We are water. We are moving, being altered. 

Days pass quickly, information is everywhere  


and nowhere. If you catch me you’ll see 

I’m still running. It’s urgent now.


Water circulates, a global conveyor belt 

between ocean currents.


Exchange of moisture, atmosphere to cavern,

a body in motion, sinuous, like your body. 


What’s in your glass is 4.5 billion years old

give or take, delivered to Earth 


by planetesimals beyond the frost line.

If you’re thirsty it’s still free, for now. 



When you heat the earth more evaporates 

and more falls, flood and drought, melting ice   


sea rise. All stories are water stories. 

Remembering the way we woke early


back when time was expansive. A collective 

memory. Irreversible succession. Undulations. 


Expectation scented the air like a promise 

nothing would change: river, water, land. 


Promises broken, like marriage vows, 

agreements, accords, bodies. 



Time is speeding up. There is evidence.  

Today is the shortest day ever. 


1.59 milliseconds less than yesterday. 

All of which is to say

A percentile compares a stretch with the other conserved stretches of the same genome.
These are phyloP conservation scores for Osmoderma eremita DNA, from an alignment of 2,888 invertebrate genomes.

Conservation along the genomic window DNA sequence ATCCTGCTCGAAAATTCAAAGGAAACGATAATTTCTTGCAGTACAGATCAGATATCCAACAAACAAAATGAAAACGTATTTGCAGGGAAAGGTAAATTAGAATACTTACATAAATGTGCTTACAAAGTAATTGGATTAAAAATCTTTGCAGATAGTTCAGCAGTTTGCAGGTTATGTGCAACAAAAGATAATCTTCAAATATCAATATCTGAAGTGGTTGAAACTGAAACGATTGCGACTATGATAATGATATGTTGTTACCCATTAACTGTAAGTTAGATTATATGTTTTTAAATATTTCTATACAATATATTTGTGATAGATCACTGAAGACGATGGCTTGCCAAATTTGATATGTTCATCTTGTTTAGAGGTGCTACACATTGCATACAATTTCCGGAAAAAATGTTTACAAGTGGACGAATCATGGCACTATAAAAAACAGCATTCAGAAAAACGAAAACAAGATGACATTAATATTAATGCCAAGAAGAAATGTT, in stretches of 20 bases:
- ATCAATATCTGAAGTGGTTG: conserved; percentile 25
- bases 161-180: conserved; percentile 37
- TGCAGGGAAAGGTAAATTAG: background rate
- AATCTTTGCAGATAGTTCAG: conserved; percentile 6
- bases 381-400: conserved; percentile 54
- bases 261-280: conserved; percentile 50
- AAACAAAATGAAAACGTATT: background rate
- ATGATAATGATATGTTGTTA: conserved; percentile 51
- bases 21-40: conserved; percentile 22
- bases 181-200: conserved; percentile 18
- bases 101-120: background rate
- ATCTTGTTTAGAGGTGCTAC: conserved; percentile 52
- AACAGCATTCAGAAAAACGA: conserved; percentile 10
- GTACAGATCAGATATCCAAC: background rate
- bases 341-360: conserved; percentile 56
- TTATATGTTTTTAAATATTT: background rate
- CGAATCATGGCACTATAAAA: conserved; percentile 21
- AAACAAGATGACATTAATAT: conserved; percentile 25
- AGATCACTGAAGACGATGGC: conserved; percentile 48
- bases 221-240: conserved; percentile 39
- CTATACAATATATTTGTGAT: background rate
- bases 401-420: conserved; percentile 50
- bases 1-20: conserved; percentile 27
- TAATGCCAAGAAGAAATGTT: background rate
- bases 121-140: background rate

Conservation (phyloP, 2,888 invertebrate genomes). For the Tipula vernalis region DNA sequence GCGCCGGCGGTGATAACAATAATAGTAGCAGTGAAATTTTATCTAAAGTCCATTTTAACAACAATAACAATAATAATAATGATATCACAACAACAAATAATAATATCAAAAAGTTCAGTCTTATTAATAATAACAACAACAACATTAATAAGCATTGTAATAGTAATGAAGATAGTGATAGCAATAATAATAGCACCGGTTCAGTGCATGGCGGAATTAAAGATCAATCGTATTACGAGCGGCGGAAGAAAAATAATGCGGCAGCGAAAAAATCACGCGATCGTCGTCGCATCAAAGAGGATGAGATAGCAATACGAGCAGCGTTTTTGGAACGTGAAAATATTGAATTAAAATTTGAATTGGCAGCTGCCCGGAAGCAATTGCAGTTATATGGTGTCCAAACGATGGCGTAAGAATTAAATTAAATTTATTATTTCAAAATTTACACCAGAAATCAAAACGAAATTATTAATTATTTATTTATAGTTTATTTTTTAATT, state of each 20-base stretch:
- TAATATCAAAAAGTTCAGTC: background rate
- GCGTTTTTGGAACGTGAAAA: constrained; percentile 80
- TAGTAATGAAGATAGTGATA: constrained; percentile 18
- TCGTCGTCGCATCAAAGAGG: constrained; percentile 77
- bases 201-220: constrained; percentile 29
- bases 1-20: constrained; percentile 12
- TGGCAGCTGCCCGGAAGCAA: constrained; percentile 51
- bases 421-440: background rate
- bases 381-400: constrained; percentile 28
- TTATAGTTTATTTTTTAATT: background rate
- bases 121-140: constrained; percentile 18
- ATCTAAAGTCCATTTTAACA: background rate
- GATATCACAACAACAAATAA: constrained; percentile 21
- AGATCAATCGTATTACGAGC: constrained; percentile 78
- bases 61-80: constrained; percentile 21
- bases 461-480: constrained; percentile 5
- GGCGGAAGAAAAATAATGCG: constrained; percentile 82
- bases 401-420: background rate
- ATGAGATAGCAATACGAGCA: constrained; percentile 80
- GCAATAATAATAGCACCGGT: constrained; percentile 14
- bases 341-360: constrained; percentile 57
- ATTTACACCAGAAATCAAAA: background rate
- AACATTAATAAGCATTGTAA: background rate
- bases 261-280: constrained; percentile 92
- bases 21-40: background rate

water is on the move, altering Earth’s inertia 

another second of melting, adding up 


to a lifetime, a generation, a species. 

We are changing the atmosphere. 


Is it something to be proud of: these big hungry 

primate brains and all they are capable of?  


Cerebral matter does not fossilise 

it deteriorates, leaving no trace. 


I want to forgive, but I too am a mother. 

All this rogue growth, how we reach so hard


stuffing every toy into curious mouths

wanting to be first in the queue, belly full. 


Heads you lose. Wind against water, waves 

beating the shore, each break slightly different. 


There is no such thing as silence, no time, we are 

here now, making a story that will be told 


to someone or something, phase change,

the tipping point, if telling survives.


Magdalena Ball reads 'Bodies of Water'